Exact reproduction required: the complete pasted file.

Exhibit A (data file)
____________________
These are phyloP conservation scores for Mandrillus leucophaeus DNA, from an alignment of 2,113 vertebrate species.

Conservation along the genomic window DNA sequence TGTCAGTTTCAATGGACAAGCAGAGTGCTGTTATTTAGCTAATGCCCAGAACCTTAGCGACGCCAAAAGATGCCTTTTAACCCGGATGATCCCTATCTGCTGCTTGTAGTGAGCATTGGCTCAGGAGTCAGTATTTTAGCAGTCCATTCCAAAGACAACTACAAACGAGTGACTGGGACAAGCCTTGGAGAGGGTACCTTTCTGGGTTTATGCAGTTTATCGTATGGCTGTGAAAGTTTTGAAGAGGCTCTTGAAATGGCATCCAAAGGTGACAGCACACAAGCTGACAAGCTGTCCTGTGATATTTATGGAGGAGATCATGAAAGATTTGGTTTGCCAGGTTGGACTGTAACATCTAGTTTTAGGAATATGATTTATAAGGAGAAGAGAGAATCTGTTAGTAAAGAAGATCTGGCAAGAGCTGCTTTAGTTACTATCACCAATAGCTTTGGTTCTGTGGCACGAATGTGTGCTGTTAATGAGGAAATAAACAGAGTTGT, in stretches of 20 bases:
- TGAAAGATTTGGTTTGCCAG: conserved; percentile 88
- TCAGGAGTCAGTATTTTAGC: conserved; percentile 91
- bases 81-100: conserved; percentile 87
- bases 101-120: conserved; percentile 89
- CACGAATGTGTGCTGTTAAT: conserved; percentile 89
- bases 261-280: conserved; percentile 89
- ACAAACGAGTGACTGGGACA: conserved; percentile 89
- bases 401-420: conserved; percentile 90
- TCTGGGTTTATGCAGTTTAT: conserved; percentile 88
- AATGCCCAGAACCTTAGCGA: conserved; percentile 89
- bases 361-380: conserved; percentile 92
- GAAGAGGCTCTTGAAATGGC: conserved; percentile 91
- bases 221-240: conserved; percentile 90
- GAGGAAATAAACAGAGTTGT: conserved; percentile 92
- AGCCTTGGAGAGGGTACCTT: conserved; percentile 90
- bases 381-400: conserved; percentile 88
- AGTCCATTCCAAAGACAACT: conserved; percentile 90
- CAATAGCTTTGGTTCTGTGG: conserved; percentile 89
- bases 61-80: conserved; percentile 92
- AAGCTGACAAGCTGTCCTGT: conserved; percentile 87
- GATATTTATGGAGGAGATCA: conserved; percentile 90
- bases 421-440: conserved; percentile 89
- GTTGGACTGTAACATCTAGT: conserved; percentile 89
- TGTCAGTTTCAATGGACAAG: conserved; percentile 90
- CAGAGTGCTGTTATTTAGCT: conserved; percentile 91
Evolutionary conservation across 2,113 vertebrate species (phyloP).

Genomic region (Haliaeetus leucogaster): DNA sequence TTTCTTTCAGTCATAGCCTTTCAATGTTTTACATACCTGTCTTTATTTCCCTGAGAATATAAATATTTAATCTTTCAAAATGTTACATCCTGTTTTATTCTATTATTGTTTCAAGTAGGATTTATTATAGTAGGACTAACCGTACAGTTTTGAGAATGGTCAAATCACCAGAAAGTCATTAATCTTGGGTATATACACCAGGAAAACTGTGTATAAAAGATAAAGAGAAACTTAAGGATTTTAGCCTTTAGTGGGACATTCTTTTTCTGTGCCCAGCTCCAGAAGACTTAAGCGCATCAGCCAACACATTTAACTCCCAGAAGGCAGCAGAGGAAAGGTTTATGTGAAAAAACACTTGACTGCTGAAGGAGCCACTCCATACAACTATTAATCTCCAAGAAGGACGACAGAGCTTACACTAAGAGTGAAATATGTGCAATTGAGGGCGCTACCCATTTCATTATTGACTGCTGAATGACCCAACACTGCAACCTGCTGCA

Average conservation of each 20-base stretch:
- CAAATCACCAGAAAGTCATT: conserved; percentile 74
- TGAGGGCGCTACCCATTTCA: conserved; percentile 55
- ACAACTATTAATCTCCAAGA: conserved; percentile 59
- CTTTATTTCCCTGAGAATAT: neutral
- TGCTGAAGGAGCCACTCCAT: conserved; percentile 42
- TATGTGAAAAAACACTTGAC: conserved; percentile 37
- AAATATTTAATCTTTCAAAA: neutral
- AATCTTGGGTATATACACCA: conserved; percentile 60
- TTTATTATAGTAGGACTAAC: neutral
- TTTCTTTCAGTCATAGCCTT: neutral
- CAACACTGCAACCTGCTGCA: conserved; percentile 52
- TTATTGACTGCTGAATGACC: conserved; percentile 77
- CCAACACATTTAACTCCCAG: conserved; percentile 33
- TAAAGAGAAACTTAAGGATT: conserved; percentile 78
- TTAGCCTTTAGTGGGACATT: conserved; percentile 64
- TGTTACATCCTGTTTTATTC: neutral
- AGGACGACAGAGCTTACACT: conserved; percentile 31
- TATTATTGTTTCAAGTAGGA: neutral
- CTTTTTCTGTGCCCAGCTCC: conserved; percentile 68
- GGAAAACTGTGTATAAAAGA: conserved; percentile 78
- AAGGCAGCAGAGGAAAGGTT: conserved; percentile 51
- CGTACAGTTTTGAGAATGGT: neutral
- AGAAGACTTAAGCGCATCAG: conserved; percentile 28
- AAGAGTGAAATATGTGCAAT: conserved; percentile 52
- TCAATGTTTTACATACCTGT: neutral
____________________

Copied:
These are phyloP conservation scores for Mandrillus leucophaeus DNA, from an alignment of 2,113 vertebrate species.

Conservation along the genomic window DNA sequence TGTCAGTTTCAATGGACAAGCAGAGTGCTGTTATTTAGCTAATGCCCAGAACCTTAGCGACGCCAAAAGATGCCTTTTAACCCGGATGATCCCTATCTGCTGCTTGTAGTGAGCATTGGCTCAGGAGTCAGTATTTTAGCAGTCCATTCCAAAGACAACTACAAACGAGTGACTGGGACAAGCCTTGGAGAGGGTACCTTTCTGGGTTTATGCAGTTTATCGTATGGCTGTGAAAGTTTTGAAGAGGCTCTTGAAATGGCATCCAAAGGTGACAGCACACAAGCTGACAAGCTGTCCTGTGATATTTATGGAGGAGATCATGAAAGATTTGGTTTGCCAGGTTGGACTGTAACATCTAGTTTTAGGAATATGATTTATAAGGAGAAGAGAGAATCTGTTAGTAAAGAAGATCTGGCAAGAGCTGCTTTAGTTACTATCACCAATAGCTTTGGTTCTGTGGCACGAATGTGTGCTGTTAATGAGGAAATAAACAGAGTTGT, in stretches of 20 bases:
- TGAAAGATTTGGTTTGCCAG: conserved; percentile 88
- TCAGGAGTCAGTATTTTAGC: conserved; percentile 91
- bases 81-100: conserved; percentile 87
- bases 101-120: conserved; percentile 89
- CACGAATGTGTGCTGTTAAT: conserved; percentile 89
- bases 261-280: conserved; percentile 89
- ACAAACGAGTGACTGGGACA: conserved; percentile 89
- bases 401-420: conserved; percentile 90
- TCTGGGTTTATGCAGTTTAT: conserved; percentile 88
- AATGCCCAGAACCTTAGCGA: conserved; percentile 89
- bases 361-380: conserved; percentile 92
- GAAGAGGCTCTTGAAATGGC: conserved; percentile 91
- bases 221-240: conserved; percentile 90
- GAGGAAATAAACAGAGTTGT: conserved; percentile 92
- AGCCTTGGAGAGGGTACCTT: conserved; percentile 90
- bases 381-400: conserved; percentile 88
- AGTCCATTCCAAAGACAACT: conserved; percentile 90
- CAATAGCTTTGGTTCTGTGG: conserved; percentile 89
- bases 61-80: conserved; percentile 92
- AAGCTGACAAGCTGTCCTGT: conserved; percentile 87
- GATATTTATGGAGGAGATCA: conserved; percentile 90
- bases 421-440: conserved; percentile 89
- GTTGGACTGTAACATCTAGT: conserved; percentile 89
- TGTCAGTTTCAATGGACAAG: conserved; percentile 90
- CAGAGTGCTGTTATTTAGCT: conserved; percentile 91
Evolutionary conservation across 2,113 vertebrate species (phyloP).

Genomic region (Haliaeetus leucogaster): DNA sequence TTTCTTTCAGTCATAGCCTTTCAATGTTTTACATACCTGTCTTTATTTCCCTGAGAATATAAATATTTAATCTTTCAAAATGTTACATCCTGTTTTATTCTATTATTGTTTCAAGTAGGATTTATTATAGTAGGACTAACCGTACAGTTTTGAGAATGGTCAAATCACCAGAAAGTCATTAATCTTGGGTATATACACCAGGAAAACTGTGTATAAAAGATAAAGAGAAACTTAAGGATTTTAGCCTTTAGTGGGACATTCTTTTTCTGTGCCCAGCTCCAGAAGACTTAAGCGCATCAGCCAACACATTTAACTCCCAGAAGGCAGCAGAGGAAAGGTTTATGTGAAAAAACACTTGACTGCTGAAGGAGCCACTCCATACAACTATTAATCTCCAAGAAGGACGACAGAGCTTACACTAAGAGTGAAATATGTGCAATTGAGGGCGCTACCCATTTCATTATTGACTGCTGAATGACCCAACACTGCAACCTGCTGCA

Average conservation of each 20-base stretch:
- CAAATCACCAGAAAGTCATT: conserved; percentile 74
- TGAGGGCGCTACCCATTTCA: conserved; percentile 55
- ACAACTATTAATCTCCAAGA: conserved; percentile 59
- CTTTATTTCCCTGAGAATAT: neutral
- TGCTGAAGGAGCCACTCCAT: conserved; percentile 42
- TATGTGAAAAAACACTTGAC: conserved; percentile 37
- AAATATTTAATCTTTCAAAA: neutral
- AATCTTGGGTATATACACCA: conserved; percentile 60
- TTTATTATAGTAGGACTAAC: neutral
- TTTCTTTCAGTCATAGCCTT: neutral
- CAACACTGCAACCTGCTGCA: conserved; percentile 52
- TTATTGACTGCTGAATGACC: conserved; percentile 77
- CCAACACATTTAACTCCCAG: conserved; percentile 33
- TAAAGAGAAACTTAAGGATT: conserved; percentile 78
- TTAGCCTTTAGTGGGACATT: conserved; percentile 64
- TGTTACATCCTGTTTTATTC: neutral
- AGGACGACAGAGCTTACACT: conserved; percentile 31
- TATTATTGTTTCAAGTAGGA: neutral
- CTTTTTCTGTGCCCAGCTCC: conserved; percentile 68
- GGAAAACTGTGTATAAAAGA: conserved; percentile 78
- AAGGCAGCAGAGGAAAGGTT: conserved; percentile 51
- CGTACAGTTTTGAGAATGGT: neutral
- AGAAGACTTAAGCGCATCAG: conserved; percentile 28
- AAGAGTGAAATATGTGCAAT: conserved; percentile 52
- TCAATGTTTTACATACCTGT: neutral